A Quail’s Tale

This is a story of many failed attempts to hatch and raise button quail chicks.  This is a story of death and sadness, and trying again.  This is a story of not doing the research.

A couple summers back I inherited a pair of button quail, also known as Chinese painted quail, from a friend who was relocating.  Quail do not fly, they occasionally jump straight up. and have been known to scalp or brain damage themselves when startled.  They are often kept in aviaries because they clean up dropped seed and don’t bother the other birds in the space.

I put these two, christened Amelia and Earhardt, in my aviary and waited for the quail eggs to appear.  And waited.  Still waited.  Did a bit of research, and decided to add two more females to the group.  Specky and Becky joined the covey and were well received by Earhardt, not so much by Amelia.  But soon there were quail eggs everywhere.

After a time, Amelia gathered all the eggs she could reach into a corner in the aviary and sat on them.  She sat and sat and sat.  We were into fall weather in San Diego county, misty cool mornings and days into the 70s.  I was overjoyed to find a bunch of little chicks following mom around the aviary, and trying to burrow under any bird that sat still long enough.

The chicks were so small they could walk right through the wire on the aviary.  When Mike went in to feed the cockatiels, the chicks would follow him out.  Luckily our cats were old, blind, and not that interested in the birds.  The next morning,  I found most of the chicks stretched out cold and lifeless on the floor of the aviary.  The overnight temperatures had been too low for them.  I was heartbroken, and rushed the two chicks that still seemed alive inside.  I warmed them up through contact with my skin, and fed them hand-feeding formula.  Only one responded to this treatment.

This lone survivor was a dark chick, and he went on to survive being put back out in the aviary.  He grew into a beautiful picture-perfect painted quail male.  We called him Frodo.  Alas, two males in a small space will not work.  One morning we found Frodo and his mother Amelia dead from injuries.   Soon after, we lost Specky as well.

Earhardt and Becky seemed happy to have the aviary to themselves, but Becky was not inclined to lay any eggs.  Once again, I decided to introduce two more hens.  Snowflake was pure white, Tennessee was called a tuxedo coloring by the keeper who sold her to us.  Again, happy Earhardt, not so happy Becky.  But Snowflake didn’t take much from any of the other quails.  She soon became the pinnacle of their pecking order.

This time, I read the manual.  That is, I researched on line on caring for button quail chicks.  Apparently most breeders put the eggs into an incubator, then transfer the chicks to a brooder.  I wanted the quail to do the incubating, but I set up a brooder.  I used a plastic bin, a small dish of food, a small dish of water with lots of stones in it so the chicks can drink around them, but not get wet and die of hypothermia or drown.  And I set up a heat lamp over the bin.  I was ready.

Meanwhile, Mike attached a metal mesh around the bottom three inches of the aviary, so the chicks couldn’t get out.  We now had a younger, healthier cat, and felt we needed this protection.  Tennessee gathered a pile of eggs and started to sit tight.  Anticipation mounted.

But I had yet to realize where the real dangers to the chicks lay.  One morning we found the clutch of eggs scattered, one chick that had hatched dead on the ground, several other eggs with fully developed chicks all destroyed before the chick could hatch.  So, one of the other quail had destroyed the eggs, I thought.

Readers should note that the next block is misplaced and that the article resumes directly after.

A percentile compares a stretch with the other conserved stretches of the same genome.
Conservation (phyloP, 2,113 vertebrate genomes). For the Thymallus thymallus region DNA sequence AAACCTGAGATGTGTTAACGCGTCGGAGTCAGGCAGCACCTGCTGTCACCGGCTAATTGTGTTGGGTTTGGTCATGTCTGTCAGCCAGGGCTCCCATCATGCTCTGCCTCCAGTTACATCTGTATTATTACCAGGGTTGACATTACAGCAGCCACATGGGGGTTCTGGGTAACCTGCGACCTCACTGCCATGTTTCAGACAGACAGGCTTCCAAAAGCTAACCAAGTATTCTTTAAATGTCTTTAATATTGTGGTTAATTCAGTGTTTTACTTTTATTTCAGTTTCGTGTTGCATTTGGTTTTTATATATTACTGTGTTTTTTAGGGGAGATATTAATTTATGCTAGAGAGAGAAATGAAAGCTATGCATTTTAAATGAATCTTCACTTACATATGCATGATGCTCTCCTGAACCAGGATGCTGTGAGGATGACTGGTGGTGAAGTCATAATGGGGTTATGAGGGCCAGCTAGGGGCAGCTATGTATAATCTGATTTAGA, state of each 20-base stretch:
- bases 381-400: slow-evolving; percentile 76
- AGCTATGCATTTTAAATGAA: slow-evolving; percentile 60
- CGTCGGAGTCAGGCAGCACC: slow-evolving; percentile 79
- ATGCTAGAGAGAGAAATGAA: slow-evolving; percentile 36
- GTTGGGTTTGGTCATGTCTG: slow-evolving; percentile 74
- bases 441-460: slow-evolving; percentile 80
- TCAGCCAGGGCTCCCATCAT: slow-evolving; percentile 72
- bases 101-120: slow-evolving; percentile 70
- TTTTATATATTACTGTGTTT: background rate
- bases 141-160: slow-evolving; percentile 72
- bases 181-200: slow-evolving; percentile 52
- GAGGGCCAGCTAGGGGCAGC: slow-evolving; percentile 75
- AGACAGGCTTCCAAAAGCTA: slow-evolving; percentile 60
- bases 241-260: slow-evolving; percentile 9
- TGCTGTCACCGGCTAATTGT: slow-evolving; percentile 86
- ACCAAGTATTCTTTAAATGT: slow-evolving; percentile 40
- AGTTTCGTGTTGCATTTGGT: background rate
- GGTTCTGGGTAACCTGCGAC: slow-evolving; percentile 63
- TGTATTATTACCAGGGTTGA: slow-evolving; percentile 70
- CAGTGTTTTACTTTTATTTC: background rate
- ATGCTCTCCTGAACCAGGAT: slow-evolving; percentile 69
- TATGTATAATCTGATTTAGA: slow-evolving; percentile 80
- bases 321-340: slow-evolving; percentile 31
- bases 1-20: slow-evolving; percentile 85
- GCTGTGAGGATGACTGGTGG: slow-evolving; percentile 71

We cleared out the destroyed eggs, and set up a cage that Earhardt could be put into as soon as Tennessee began to sit again.  It didn’t take long.  She’s an excellent and determined mother, as much as quail ever are.  The eggs were laid, and she began to sit tight.  I pulled Earhardt and Becky out of the aviary and put them in a cushy new cage.  Snowflake and Tennessee seemed happy enough with the arrangement, and while Tennessee did all of the incubating, Snowflake would sit next to her at night.

One morning I got a text from Mike, saying the eggs were hatching.  I wanted him to take the chicks in to the brooder right away, but he thought it was warm enough outside for them as it was 80 degrees.  The next text said he had to take our male dove, Storm, out of the aviary!  Storm had seen the quail chicks as a threat to his own nest and dove in, as it were, to try to do away with the chicks and the remaining eggs.  When I got home, we went to get what we still needed for the brooder, and moved the three little chicks into it.

Button quail chicks are about as cute and loveable as you can get in a bird.  They make a sweet soft twee sound and look around constantly if not asleep.  We had one black chick and two yellows.  And I am happy to say that on Day 3 they are surviving.

According to the instructions I found on-line, we will keep them in the brooder for 5 weeks.  I also tried to use hay as a liner for the brooder, but it’s really hard for the chicks to maneuver in.  I am going to change it out for paper towels.  It’s hard for the chicks to get in and out of the shallow dish I have the food in, so once the paper towels are in place, the food can be placed right on the floor.

I don’t exactly feel like Edison, trying and trying until I got the desired results, because as far as I know Thomas Edison never caused the death, directly or indirectly, of baby quail.  But I do feel that I reinvented the wheel, and came up with the same results as others who have gone before me.  And maybe now, I will do more research, even when told the bird is super easy to raise, before I get to the dead baby stage.

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